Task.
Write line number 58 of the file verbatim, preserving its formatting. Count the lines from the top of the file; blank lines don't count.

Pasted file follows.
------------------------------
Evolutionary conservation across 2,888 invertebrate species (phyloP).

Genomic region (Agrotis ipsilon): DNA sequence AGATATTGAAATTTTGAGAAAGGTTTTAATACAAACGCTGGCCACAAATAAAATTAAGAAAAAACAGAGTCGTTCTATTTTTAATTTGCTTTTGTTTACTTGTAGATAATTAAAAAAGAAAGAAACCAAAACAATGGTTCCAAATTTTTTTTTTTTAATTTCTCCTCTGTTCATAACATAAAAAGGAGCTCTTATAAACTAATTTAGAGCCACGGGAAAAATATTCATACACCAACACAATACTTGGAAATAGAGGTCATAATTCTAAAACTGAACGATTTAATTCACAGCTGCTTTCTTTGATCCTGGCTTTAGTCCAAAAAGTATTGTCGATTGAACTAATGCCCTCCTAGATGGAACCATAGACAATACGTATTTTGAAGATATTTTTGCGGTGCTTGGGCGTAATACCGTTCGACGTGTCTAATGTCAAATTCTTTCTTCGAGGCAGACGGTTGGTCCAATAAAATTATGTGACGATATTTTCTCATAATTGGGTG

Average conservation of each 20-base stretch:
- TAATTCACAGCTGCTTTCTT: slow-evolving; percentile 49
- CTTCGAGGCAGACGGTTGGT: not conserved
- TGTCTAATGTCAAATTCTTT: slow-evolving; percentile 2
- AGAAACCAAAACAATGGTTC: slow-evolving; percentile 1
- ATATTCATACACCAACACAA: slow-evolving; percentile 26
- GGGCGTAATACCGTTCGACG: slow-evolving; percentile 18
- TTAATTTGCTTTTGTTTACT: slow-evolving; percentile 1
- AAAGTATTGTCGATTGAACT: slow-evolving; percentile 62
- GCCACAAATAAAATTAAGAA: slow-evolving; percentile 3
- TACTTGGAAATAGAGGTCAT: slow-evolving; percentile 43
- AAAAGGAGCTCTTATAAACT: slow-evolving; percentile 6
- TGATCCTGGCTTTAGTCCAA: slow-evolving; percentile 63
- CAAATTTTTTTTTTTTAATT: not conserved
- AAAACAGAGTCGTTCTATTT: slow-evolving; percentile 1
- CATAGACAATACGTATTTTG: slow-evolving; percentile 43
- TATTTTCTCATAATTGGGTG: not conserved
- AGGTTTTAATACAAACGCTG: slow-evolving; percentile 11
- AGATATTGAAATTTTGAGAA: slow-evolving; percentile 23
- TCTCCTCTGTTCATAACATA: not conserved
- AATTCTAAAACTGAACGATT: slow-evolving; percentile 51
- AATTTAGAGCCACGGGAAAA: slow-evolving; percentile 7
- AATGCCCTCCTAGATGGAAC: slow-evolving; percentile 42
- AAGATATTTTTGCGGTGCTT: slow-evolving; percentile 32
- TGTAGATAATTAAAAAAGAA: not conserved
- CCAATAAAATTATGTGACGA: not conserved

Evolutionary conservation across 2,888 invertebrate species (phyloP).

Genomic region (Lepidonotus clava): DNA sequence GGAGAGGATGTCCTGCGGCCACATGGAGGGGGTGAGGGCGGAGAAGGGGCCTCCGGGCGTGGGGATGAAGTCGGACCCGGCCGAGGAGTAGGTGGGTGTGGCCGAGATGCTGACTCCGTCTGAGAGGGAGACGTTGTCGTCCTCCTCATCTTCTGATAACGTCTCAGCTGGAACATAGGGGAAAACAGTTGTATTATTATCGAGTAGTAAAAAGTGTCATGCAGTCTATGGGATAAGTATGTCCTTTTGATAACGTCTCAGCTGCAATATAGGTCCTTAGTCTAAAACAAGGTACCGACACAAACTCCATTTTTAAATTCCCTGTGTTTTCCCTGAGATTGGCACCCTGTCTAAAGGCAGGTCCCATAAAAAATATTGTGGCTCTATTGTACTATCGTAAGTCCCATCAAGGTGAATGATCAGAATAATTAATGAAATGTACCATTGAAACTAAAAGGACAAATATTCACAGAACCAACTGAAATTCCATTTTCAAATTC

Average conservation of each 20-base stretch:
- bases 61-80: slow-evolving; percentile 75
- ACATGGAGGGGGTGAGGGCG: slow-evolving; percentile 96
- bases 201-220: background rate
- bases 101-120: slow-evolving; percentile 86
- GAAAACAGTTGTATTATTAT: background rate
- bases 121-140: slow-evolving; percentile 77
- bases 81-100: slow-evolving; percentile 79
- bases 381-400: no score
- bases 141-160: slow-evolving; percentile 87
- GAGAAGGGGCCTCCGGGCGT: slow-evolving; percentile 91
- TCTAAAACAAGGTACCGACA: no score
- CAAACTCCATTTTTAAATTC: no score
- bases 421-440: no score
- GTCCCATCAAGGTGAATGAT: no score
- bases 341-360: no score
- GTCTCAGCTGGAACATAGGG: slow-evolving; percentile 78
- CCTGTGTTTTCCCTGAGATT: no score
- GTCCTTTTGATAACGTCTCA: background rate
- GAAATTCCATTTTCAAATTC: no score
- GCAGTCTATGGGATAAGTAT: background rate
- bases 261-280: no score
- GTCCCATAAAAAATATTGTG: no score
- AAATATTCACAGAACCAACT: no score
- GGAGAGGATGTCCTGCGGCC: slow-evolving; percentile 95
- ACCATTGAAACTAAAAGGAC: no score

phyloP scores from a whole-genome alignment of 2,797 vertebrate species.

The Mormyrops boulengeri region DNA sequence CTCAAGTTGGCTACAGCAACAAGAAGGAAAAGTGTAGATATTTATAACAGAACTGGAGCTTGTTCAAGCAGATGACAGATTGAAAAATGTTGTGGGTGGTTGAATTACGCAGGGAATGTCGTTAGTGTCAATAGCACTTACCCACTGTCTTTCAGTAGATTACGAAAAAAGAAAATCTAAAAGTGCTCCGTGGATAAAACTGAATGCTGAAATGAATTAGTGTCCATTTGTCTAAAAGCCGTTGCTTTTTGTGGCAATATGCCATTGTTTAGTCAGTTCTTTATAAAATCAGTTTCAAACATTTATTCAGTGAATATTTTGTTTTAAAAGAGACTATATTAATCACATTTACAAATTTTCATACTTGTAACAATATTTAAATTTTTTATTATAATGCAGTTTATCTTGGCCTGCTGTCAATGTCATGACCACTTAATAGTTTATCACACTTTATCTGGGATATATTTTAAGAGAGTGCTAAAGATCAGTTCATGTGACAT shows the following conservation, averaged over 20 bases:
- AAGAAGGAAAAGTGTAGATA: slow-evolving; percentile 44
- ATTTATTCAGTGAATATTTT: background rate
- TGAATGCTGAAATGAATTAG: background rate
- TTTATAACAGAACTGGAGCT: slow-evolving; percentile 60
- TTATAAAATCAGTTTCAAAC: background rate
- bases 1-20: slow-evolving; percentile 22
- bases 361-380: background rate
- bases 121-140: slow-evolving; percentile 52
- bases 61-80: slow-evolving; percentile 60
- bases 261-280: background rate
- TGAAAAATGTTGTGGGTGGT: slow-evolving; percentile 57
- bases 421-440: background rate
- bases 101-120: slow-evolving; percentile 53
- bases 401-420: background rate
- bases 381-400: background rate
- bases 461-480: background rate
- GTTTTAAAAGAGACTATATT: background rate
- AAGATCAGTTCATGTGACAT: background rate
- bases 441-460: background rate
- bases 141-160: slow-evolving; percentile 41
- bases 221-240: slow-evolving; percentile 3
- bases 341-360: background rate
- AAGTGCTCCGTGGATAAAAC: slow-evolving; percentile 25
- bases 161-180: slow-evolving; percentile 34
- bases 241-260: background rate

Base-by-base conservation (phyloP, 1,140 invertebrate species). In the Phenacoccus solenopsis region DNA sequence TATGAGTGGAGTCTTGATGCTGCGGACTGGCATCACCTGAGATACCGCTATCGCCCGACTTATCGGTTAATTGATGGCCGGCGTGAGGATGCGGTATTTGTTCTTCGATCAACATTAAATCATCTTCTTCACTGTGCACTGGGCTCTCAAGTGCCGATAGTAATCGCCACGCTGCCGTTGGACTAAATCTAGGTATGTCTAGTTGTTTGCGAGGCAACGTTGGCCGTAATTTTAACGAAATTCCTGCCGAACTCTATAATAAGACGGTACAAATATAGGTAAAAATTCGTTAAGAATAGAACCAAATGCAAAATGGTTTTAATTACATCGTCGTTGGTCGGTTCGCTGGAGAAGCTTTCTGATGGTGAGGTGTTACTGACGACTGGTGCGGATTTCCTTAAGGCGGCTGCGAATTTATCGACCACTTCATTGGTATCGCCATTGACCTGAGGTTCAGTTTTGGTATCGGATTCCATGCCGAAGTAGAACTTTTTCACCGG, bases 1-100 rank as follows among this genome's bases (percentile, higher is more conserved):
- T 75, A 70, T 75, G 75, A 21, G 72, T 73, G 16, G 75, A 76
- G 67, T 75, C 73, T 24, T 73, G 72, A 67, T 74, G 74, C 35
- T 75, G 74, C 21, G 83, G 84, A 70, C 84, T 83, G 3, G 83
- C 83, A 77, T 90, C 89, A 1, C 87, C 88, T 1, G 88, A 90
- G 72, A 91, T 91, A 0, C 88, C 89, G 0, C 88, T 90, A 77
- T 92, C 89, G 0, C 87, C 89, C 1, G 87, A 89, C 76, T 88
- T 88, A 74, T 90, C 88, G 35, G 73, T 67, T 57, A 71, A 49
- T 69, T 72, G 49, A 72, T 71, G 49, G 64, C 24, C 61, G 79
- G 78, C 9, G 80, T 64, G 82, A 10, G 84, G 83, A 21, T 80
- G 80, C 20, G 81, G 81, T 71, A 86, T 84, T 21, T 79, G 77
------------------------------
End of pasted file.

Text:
The Mormyrops boulengeri region DNA sequence CTCAAGTTGGCTACAGCAACAAGAAGGAAAAGTGTAGATATTTATAACAGAACTGGAGCTTGTTCAAGCAGATGACAGATTGAAAAATGTTGTGGGTGGTTGAATTACGCAGGGAATGTCGTTAGTGTCAATAGCACTTACCCACTGTCTTTCAGTAGATTACGAAAAAAGAAAATCTAAAAGTGCTCCGTGGATAAAACTGAATGCTGAAATGAATTAGTGTCCATTTGTCTAAAAGCCGTTGCTTTTTGTGGCAATATGCCATTGTTTAGTCAGTTCTTTATAAAATCAGTTTCAAACATTTATTCAGTGAATATTTTGTTTTAAAAGAGACTATATTAATCACATTTACAAATTTTCATACTTGTAACAATATTTAAATTTTTTATTATAATGCAGTTTATCTTGGCCTGCTGTCAATGTCATGACCACTTAATAGTTTATCACACTTTATCTGGGATATATTTTAAGAGAGTGCTAAAGATCAGTTCATGTGACAT shows the following conservation, averaged over 20 bases: